Japanese people are a proud and hardworking lot, that’s what I had heard from childhood and can now personally attest to it. Their urge to learn English and be proficient in it is something that stands out. During a visit to the Kyoto train station we came across a few groups of school kids who had taken up speaking English to visiting foreigners as an assignment. Starting with questions like “What is your name?” and “What game do you like?”, the interaction would quickly switch to a round of ‘Rock-Paper-Scissors‘. The little paper cranes they used to give us at the end of the interview would feel like prizes!
We encountered similarly enthusiastic individuals at the Hiroshima Peace Memorial Park, where a volunteer explained us the entire history related to the place and the A-bomb dropped there during WWII with the passion to rival that of a fanatic and the knowledge to rival that of a National Geographic Channel documentary. On the sidelines, I must admit that the Japanese make wonderful museums.
Even though the people of Japan ensured that our tour remained unforgettable, the real highlight for me personally was their travel system, especially the network of trains, whether intra-city or inter-city. Home to the world-renowned ‘Shinkansen‘ (Bullet Train), their efficiency, punctuality, range, frequency and the sheer quantity of the trains will hold you in awe. They aren’t cheap, mind you, but the infrastructure is in place. It makes traveling to a city 200km away as easy as going to your local convenience store. The Japan Rail (JR) Pass proved to be one of the most important documents during the length of the tour.
Another little touch that I liked was the way the timers on the traffic signals for pedestrians were marked. There were two bars on the top of the ‘walking-man’ which got shorter and shorter as time progressed. In a country where computer and handheld gaming is a religion in itself, this might have symbolized the ‘life’ becoming lesser and lesser as the playtime goes on.
Learning to cook
Even a tepid traveler would acknowledge the variety and the uniqueness of the Japanese cuisine. Though there are other factors involved, its not for nothing that the Michelin Guide has awarded Japanese cities more Michelin stars than the rest of the world combined. Our fascination with it led us to do a cooking class in Kyoto with Taro Saeki san at his home in Kyoto. It was also an opportunity for us to see a traditional Japanese home from inside and converse with the family. Preparing the dishes was fun, and even today a simple mention of the cooking class reminds us of their delicious taste. Not surprisingly, Taro san with his wife, Yoshiko san and his sweet little daughter Haruko san were charming hosts. At the end of the class it felt as if I had made a permanent friend in Japan.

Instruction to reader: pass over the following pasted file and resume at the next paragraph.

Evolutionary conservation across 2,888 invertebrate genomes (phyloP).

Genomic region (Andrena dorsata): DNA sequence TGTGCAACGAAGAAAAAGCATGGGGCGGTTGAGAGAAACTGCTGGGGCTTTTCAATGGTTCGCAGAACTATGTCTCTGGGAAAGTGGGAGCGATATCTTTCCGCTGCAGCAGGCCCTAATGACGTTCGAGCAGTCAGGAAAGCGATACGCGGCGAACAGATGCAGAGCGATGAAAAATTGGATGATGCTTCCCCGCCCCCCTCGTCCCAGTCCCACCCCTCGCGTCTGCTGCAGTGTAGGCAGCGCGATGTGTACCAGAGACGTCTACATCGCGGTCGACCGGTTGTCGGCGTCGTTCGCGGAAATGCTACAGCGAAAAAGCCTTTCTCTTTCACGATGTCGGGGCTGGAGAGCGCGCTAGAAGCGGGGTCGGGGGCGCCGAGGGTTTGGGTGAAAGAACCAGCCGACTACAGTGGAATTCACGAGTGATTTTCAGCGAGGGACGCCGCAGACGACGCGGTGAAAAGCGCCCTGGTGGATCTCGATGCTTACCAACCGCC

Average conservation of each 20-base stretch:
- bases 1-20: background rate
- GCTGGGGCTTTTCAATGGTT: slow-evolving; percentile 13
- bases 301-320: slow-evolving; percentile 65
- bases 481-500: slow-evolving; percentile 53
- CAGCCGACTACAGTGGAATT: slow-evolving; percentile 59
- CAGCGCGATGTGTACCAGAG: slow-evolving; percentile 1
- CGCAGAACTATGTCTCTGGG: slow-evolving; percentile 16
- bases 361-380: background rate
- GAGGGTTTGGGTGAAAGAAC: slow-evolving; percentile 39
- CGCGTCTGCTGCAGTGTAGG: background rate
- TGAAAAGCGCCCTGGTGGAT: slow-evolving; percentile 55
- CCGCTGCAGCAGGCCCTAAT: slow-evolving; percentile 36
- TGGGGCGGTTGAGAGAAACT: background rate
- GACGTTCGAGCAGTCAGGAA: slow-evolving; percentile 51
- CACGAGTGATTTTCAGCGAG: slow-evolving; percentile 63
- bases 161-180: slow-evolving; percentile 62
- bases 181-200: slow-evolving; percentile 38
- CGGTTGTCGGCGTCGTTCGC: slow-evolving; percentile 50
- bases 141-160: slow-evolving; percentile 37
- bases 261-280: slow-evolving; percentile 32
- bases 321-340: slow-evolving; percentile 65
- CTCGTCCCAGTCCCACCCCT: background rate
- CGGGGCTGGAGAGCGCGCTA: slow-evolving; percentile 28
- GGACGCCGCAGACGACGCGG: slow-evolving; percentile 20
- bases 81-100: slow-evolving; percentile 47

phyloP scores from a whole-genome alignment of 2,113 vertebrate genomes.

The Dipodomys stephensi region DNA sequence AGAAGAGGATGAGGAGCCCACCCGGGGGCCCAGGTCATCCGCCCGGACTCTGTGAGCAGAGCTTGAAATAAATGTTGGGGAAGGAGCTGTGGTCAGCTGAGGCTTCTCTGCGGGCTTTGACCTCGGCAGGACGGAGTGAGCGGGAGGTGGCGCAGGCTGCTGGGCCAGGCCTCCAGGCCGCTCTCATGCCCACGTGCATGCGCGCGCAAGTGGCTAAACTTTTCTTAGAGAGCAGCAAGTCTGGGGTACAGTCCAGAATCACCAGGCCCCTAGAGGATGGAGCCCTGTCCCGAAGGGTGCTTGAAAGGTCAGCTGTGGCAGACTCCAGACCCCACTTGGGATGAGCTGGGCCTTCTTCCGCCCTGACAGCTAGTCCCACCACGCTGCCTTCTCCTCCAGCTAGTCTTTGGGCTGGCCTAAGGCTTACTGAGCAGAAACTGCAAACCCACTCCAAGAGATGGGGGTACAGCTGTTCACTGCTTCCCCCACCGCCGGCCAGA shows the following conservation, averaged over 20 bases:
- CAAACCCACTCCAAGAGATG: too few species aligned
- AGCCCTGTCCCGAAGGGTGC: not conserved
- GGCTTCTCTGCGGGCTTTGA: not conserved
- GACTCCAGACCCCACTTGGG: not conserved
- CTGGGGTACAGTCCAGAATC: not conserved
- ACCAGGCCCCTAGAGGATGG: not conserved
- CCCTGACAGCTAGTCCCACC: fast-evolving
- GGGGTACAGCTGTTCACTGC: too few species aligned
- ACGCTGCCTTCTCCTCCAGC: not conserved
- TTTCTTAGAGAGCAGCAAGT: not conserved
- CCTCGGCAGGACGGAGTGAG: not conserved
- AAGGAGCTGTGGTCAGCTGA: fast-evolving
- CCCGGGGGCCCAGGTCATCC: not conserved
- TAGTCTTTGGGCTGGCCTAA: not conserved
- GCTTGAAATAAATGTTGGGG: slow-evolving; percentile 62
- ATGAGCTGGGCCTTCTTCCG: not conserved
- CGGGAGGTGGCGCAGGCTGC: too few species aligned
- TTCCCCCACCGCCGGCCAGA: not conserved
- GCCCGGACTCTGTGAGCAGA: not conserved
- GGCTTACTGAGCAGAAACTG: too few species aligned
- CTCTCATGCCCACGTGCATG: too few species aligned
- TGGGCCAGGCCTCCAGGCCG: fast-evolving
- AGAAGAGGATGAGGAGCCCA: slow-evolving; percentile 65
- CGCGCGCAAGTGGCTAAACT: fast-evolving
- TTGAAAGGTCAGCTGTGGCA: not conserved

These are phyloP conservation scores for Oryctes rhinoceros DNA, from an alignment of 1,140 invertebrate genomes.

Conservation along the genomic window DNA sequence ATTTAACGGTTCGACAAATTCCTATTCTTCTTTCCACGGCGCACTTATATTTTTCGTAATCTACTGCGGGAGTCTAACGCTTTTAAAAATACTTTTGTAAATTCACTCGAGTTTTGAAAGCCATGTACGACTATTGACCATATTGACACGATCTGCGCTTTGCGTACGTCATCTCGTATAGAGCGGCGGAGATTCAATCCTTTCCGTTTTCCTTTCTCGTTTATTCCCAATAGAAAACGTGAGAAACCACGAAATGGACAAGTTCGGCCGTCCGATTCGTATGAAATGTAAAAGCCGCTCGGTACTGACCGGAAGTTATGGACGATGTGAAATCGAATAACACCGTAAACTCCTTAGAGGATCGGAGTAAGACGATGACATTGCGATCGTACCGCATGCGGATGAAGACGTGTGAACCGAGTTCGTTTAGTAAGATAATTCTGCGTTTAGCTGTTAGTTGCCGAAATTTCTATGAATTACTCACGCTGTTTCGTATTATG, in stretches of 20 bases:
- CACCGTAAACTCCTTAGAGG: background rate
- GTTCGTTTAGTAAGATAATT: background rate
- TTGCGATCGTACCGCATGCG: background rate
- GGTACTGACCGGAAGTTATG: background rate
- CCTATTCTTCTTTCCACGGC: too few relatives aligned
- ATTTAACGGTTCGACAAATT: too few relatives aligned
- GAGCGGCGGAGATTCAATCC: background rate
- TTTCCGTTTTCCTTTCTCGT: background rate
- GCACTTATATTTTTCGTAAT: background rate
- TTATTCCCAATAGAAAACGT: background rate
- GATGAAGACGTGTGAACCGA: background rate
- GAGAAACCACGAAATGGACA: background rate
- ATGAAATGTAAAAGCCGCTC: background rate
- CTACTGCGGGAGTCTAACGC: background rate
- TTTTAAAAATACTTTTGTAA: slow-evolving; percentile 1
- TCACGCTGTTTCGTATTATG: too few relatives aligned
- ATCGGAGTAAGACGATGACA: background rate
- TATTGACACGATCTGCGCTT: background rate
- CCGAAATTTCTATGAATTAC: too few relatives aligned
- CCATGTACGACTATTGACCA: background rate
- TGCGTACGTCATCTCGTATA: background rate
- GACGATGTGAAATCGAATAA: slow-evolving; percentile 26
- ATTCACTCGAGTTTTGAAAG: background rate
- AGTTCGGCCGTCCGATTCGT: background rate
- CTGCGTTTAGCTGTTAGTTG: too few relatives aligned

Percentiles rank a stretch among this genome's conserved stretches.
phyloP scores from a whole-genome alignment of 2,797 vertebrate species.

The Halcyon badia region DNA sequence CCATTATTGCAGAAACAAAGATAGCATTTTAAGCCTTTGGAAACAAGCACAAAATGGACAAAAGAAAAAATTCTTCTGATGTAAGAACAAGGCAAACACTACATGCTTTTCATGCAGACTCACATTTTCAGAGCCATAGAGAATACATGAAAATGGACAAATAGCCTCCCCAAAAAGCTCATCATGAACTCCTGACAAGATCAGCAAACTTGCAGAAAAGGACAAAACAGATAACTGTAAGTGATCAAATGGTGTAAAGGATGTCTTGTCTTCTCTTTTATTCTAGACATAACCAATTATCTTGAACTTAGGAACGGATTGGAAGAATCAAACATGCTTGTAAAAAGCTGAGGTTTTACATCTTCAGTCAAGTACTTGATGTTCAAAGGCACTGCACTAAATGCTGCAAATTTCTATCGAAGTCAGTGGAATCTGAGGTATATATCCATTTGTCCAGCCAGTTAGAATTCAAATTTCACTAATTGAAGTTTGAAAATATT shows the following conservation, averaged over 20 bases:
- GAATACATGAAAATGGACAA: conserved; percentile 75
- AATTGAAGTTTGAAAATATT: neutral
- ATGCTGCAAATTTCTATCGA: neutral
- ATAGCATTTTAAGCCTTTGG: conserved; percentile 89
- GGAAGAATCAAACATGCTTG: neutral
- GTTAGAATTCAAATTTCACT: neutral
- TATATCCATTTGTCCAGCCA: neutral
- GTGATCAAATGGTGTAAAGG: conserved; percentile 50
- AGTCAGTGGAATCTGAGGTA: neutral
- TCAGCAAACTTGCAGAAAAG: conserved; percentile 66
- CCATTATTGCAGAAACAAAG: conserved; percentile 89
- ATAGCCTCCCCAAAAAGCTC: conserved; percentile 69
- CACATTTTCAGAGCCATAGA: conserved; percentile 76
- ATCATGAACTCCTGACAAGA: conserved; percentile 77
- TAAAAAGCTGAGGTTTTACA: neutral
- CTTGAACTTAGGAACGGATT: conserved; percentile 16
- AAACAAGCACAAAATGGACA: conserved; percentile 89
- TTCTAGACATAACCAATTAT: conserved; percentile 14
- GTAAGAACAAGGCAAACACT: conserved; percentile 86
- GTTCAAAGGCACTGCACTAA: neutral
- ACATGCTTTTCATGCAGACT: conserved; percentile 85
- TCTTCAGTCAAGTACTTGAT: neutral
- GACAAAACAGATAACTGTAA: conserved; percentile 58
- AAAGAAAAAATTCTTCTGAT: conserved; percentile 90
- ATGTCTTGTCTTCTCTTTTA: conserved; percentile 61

Dinner at Ginza
Pleasant encounters with locals didn’t end there. We also had a dinner at the Sony Building in Ginza (Tokyo) with Hiroko Miyata san, a former student of my wife during some of her French language classes. We were joined by another of my wife’s friends who is on a scholarship in Japan, and together we had a great time. The chocolate cookies that Hiroko had brought with her were toothsome to say the least.
Shinto, Buddhism, Technology
If you say that Japan has only two main religions viz. Shinto and Buddhism, you would be doing a great injustice to the country, for it has another religion: Technology. Perhaps this third religion is one that transgresses the boundaries of the earlier two main traditional religions and unites everyone.
In one sweeping view you can capture a beautifully adorned Shinto shrine or a Buddhist pagoda made of wood as well as a spectacularly lit modern tower or a state-of-the-art railway station made from iron and steel.
Japan’s accomplishments in the realm of electronics are already phenomenal, and the effect can be seen in the hi-tech cellular phones in the hands almost every person walking on the street. The quality of the services offered on them has been miles ahead of the rest of the world for some time now. Places like ‘The National Museum of Emerging Science and Innovation’ (Miraikan) at Odaiba in Tokyo, housing Honda’s humanoid robot ASIMO, and areas like Akihabara and Ginza are a ‘must-visit’ for science and technology buffs.
Being a port city, and a huge one at that, you would expect Kobe to have a good maritime infrastructure. It also has a huge open space in Meriken Park which looks spectacular at night. However, it was visiting the Earthquake Memorial Museum that was a one of a kind experience. The recreations of the Great Hanshin Earthquake on that horrific morning in January 1995, made using a light and sound show, were amazingly lifelike and quite scary. Practical explanations of why and how earthquakes occur were very informative. To top it all, they even had a 3-D theatre in there. It was easily the best 3-D movie viewing experience we’ve had till date.